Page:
Mr. Wane will be available to answer your questions at the Security Council stakeout, immediately after the closed consultations.

**South Sudan

Moving to South Sudan, where violence against civilians persists across the country:  According to the latest quarterly Human Rights Brief from our Mission there (UNMISS) that was published today, between January and March this year, the Mission documented incidents of violence against 920 civilians.

Intercommunal violence by community-based militias and/or civil-defence groups accounted for more than 92 per cent of all victims.

Also today in Yei, Central Equatoria State, the Mission has provided support to the South Sudan People’s Defence Forces for the conclusion of a month-long General Court Martial against soldiers who are on trial for crimes against civilians committed since 2019.  The General Court Martial has provided judgements on 14 serious crimes, including murder and sexual violence.


The last remaining RENAMO (Mozambique National Resistance) military base has been closed in central Mozambique as part of the Maputo Accord for Peace and National Reconciliation, signed in 2019.

The closure of the 16th RENAMO base is the result of continued dialogue between Mozambican President Filipe Jacinto Nyusi and RENAMO leader Ossufo Momade, and a significant advance to consolidate peace in Mozambique.

Under the good offices of the Personal Envoy of the UN Secretary-General for Mozambique, Mirko Manzoni, over the past week, approximately 350 former combatants, including 100 women, were disarmed and demobilized.

They will now join a group of almost 5,000 former combatants who have already passed through the disarmament, demobilization and reintegration process and will start their reintegration journey in communities of their choice across the country.


Turning to Lebanon, the International Support Group regrets that Lebanon has yet to elect a president after 12 inconclusive presidential election sessions.

The Group, that brings together the United Nations and the Governments of China, France, Germany, Italy, the Russian Federation, the United Kingdom and the United States, together with the European Union and the Arab League, is deeply concerned that the current political stalemate is undermining Lebanon’s ability to address the country’s pressing socioeconomic, financial, security and humanitarian challenges.

The Group urged the political leadership and Members of Parliament to assume their responsibilities and prioritize the national interest by electing a new President without further delay.


The UN refugee agency (UNHCR) and the International Organization for Migration (IOM) are calling for urgent and decisive action to prevent further deaths at sea following the latest tragedy in the Mediterranean, the worst in several years.

UNHCR and IOM stressed that the duty to rescue people in distress at sea without delay is a fundamental rule of international maritime law and any action carried out with regard to search and rescue should be conducted in a manner consistent with the obligation to prevent loss of life at sea. UNHCR and IOM welcomed the investigations that have been ordered in Greece into the circumstances which eventually led to a boat capsizing and the loss of so many lives.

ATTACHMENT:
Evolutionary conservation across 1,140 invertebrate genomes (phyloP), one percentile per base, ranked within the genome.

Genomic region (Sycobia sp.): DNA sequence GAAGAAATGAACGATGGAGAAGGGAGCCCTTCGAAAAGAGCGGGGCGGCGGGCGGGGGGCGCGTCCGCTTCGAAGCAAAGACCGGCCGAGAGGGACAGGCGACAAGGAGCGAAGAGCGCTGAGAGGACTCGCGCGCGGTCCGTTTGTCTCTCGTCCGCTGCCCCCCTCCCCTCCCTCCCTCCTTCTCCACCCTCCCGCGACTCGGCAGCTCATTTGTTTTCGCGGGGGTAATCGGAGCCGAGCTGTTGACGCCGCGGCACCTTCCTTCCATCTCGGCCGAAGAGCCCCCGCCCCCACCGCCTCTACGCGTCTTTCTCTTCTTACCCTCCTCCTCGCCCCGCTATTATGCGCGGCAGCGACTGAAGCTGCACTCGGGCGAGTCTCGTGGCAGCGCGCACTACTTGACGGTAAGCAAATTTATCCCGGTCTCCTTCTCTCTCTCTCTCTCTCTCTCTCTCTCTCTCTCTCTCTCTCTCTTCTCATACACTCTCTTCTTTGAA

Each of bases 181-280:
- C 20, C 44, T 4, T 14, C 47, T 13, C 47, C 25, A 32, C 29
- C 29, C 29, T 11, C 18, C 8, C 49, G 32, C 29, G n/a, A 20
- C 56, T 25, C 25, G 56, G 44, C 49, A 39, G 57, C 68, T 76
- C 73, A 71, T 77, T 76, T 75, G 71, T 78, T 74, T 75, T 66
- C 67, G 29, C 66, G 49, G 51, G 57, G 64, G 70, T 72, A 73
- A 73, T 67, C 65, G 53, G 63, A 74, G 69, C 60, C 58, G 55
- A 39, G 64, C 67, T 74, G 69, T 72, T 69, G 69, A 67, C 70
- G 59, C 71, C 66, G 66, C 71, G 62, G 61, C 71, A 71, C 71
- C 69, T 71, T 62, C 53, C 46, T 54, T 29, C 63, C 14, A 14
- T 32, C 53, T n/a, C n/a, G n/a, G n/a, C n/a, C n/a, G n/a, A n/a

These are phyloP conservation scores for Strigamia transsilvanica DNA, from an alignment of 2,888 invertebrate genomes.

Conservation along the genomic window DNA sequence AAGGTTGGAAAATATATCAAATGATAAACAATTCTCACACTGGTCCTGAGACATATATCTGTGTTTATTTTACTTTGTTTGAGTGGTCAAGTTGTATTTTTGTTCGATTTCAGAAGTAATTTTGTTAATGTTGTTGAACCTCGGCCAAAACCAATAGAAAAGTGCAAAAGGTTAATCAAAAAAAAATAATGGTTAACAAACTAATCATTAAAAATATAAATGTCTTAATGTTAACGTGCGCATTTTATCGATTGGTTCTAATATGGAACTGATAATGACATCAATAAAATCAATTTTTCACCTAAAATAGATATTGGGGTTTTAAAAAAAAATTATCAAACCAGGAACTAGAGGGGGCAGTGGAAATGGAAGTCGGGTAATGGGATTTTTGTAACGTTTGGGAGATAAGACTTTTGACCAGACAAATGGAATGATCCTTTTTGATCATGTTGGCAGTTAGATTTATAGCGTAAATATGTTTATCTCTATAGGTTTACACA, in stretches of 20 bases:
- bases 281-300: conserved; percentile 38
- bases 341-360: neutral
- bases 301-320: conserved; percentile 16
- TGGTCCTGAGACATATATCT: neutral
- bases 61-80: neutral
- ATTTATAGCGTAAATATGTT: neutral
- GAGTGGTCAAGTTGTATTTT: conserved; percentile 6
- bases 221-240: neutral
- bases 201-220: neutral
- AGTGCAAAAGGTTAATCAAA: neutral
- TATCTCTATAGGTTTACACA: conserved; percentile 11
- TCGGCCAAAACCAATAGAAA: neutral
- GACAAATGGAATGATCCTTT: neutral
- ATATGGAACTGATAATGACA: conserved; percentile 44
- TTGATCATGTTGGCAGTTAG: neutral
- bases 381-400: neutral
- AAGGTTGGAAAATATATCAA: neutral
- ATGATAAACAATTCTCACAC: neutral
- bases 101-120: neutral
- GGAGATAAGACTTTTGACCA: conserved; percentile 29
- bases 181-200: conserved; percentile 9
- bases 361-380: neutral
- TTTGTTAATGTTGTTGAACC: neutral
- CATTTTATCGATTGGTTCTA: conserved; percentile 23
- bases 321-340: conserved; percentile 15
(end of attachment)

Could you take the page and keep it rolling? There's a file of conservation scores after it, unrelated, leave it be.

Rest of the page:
Both UNHCR and IOM have been on the ground in Kalamata in southern Greece in close coordination with the authorities, providing support and assistance to the survivors including non-food items, hygiene kits, interpretation services and counselling for survivors who are traumatized following the ordeal.

Also today, the UN High Commissioner for Human Rights, Volker Türk, said that what happened on Wednesday underscores the need to investigate people smugglers and human traffickers and ensure they are brought to justice.

**International Days

Today is the International Day of Family Remittances. The Day recognizes the contribution of over 200 million migrants to improve the lives of their 800 million family members back home.

Tomorrow is the World Day to Combat Desertification and Drought.  In his message, the Secretary-General urges all Governments to eliminate legal barriers to women owning land — that is why this Desertification and Drought Day puts the focus on “her land, her rights”.

On Sunday, we mark the International Day for Countering Hate Speech.  In his message for the day, the Secretary-General calls to promote inclusive, just and peaceful communities and societies and protecting the rights and dignity of all.

Also Sunday is Sustainable Gastronomy Day.  Sustainable gastronomy means cuisine that takes into account where the ingredients are from, how the food is grown and how it gets to our markets and eventually to our plates.

**Financial Contributions

And we round out Friday with the good news that Bolivia has paid its dues in full, making it the 117th Member State to do so.  Gracias, compañeros!  And now I’ll turn over to your questions before we turn to our guests — if there are any.

**Questions and Answers

Deputy Spokesman: Yes.  Yes, please?

Question:  Thank you.  Six high-ranking guests from Africa, including four presidents, are in Ukraine today.  [Vladimir] Putin welcomed them by firing ballistic missiles at Kyiv; fortunately, all the missiles were shot down.  What does the UN Secretary-General think about it?

Deputy Spokesman: Well, on the first topic, certainly, we welcome the involvement by other nations trying to see whether they can help bring the parties in Ukraine and the Russian Federation closer to peace.  And, of course, regarding the attacks, I will simply echo what we’ve said before — that there should be no attacks on any civilian facilities or areas of civilian concentration.

And if there are no further questions, I would welcome Alice Nderitu over to the centre stage and we can start her briefing to you.  Welcome.

For information media. Not an official record.